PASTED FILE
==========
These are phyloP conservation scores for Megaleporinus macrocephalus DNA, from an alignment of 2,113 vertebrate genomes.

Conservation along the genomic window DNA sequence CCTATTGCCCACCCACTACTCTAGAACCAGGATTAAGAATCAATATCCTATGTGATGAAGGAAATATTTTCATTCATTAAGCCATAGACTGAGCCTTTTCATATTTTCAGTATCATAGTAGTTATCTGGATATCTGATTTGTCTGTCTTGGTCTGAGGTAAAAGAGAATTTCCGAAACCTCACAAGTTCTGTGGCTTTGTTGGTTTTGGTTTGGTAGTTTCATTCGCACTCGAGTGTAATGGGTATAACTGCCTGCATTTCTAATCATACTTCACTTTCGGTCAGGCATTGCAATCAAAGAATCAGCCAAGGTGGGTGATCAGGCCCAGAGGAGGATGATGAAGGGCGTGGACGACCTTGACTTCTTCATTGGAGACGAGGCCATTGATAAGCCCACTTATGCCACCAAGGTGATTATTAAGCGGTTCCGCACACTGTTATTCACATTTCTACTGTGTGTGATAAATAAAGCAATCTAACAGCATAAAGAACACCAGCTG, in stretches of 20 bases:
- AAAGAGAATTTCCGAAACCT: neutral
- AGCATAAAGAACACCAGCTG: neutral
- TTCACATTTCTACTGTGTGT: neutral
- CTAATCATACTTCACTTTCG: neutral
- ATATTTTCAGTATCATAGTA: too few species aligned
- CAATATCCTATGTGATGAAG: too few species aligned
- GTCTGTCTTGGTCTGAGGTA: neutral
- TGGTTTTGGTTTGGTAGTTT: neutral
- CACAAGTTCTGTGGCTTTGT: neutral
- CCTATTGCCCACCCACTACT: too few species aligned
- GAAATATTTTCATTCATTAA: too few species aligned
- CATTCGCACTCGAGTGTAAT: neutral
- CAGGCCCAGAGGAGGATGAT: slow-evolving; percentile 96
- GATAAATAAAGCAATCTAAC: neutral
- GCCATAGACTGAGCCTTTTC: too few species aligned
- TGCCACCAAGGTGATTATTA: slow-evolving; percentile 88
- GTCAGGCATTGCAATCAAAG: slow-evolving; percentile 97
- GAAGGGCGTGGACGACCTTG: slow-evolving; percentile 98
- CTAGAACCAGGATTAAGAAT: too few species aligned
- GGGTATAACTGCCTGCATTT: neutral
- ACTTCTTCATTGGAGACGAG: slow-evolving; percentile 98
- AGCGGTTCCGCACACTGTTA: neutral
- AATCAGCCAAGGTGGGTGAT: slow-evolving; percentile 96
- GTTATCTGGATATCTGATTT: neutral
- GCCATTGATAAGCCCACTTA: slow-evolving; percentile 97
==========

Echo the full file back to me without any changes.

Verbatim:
These are phyloP conservation scores for Megaleporinus macrocephalus DNA, from an alignment of 2,113 vertebrate genomes.

Conservation along the genomic window DNA sequence CCTATTGCCCACCCACTACTCTAGAACCAGGATTAAGAATCAATATCCTATGTGATGAAGGAAATATTTTCATTCATTAAGCCATAGACTGAGCCTTTTCATATTTTCAGTATCATAGTAGTTATCTGGATATCTGATTTGTCTGTCTTGGTCTGAGGTAAAAGAGAATTTCCGAAACCTCACAAGTTCTGTGGCTTTGTTGGTTTTGGTTTGGTAGTTTCATTCGCACTCGAGTGTAATGGGTATAACTGCCTGCATTTCTAATCATACTTCACTTTCGGTCAGGCATTGCAATCAAAGAATCAGCCAAGGTGGGTGATCAGGCCCAGAGGAGGATGATGAAGGGCGTGGACGACCTTGACTTCTTCATTGGAGACGAGGCCATTGATAAGCCCACTTATGCCACCAAGGTGATTATTAAGCGGTTCCGCACACTGTTATTCACATTTCTACTGTGTGTGATAAATAAAGCAATCTAACAGCATAAAGAACACCAGCTG, in stretches of 20 bases:
- AAAGAGAATTTCCGAAACCT: neutral
- AGCATAAAGAACACCAGCTG: neutral
- TTCACATTTCTACTGTGTGT: neutral
- CTAATCATACTTCACTTTCG: neutral
- ATATTTTCAGTATCATAGTA: too few species aligned
- CAATATCCTATGTGATGAAG: too few species aligned
- GTCTGTCTTGGTCTGAGGTA: neutral
- TGGTTTTGGTTTGGTAGTTT: neutral
- CACAAGTTCTGTGGCTTTGT: neutral
- CCTATTGCCCACCCACTACT: too few species aligned
- GAAATATTTTCATTCATTAA: too few species aligned
- CATTCGCACTCGAGTGTAAT: neutral
- CAGGCCCAGAGGAGGATGAT: slow-evolving; percentile 96
- GATAAATAAAGCAATCTAAC: neutral
- GCCATAGACTGAGCCTTTTC: too few species aligned
- TGCCACCAAGGTGATTATTA: slow-evolving; percentile 88
- GTCAGGCATTGCAATCAAAG: slow-evolving; percentile 97
- GAAGGGCGTGGACGACCTTG: slow-evolving; percentile 98
- CTAGAACCAGGATTAAGAAT: too few species aligned
- GGGTATAACTGCCTGCATTT: neutral
- ACTTCTTCATTGGAGACGAG: slow-evolving; percentile 98
- AGCGGTTCCGCACACTGTTA: neutral
- AATCAGCCAAGGTGGGTGAT: slow-evolving; percentile 96
- GTTATCTGGATATCTGATTT: neutral
- GCCATTGATAAGCCCACTTA: slow-evolving; percentile 97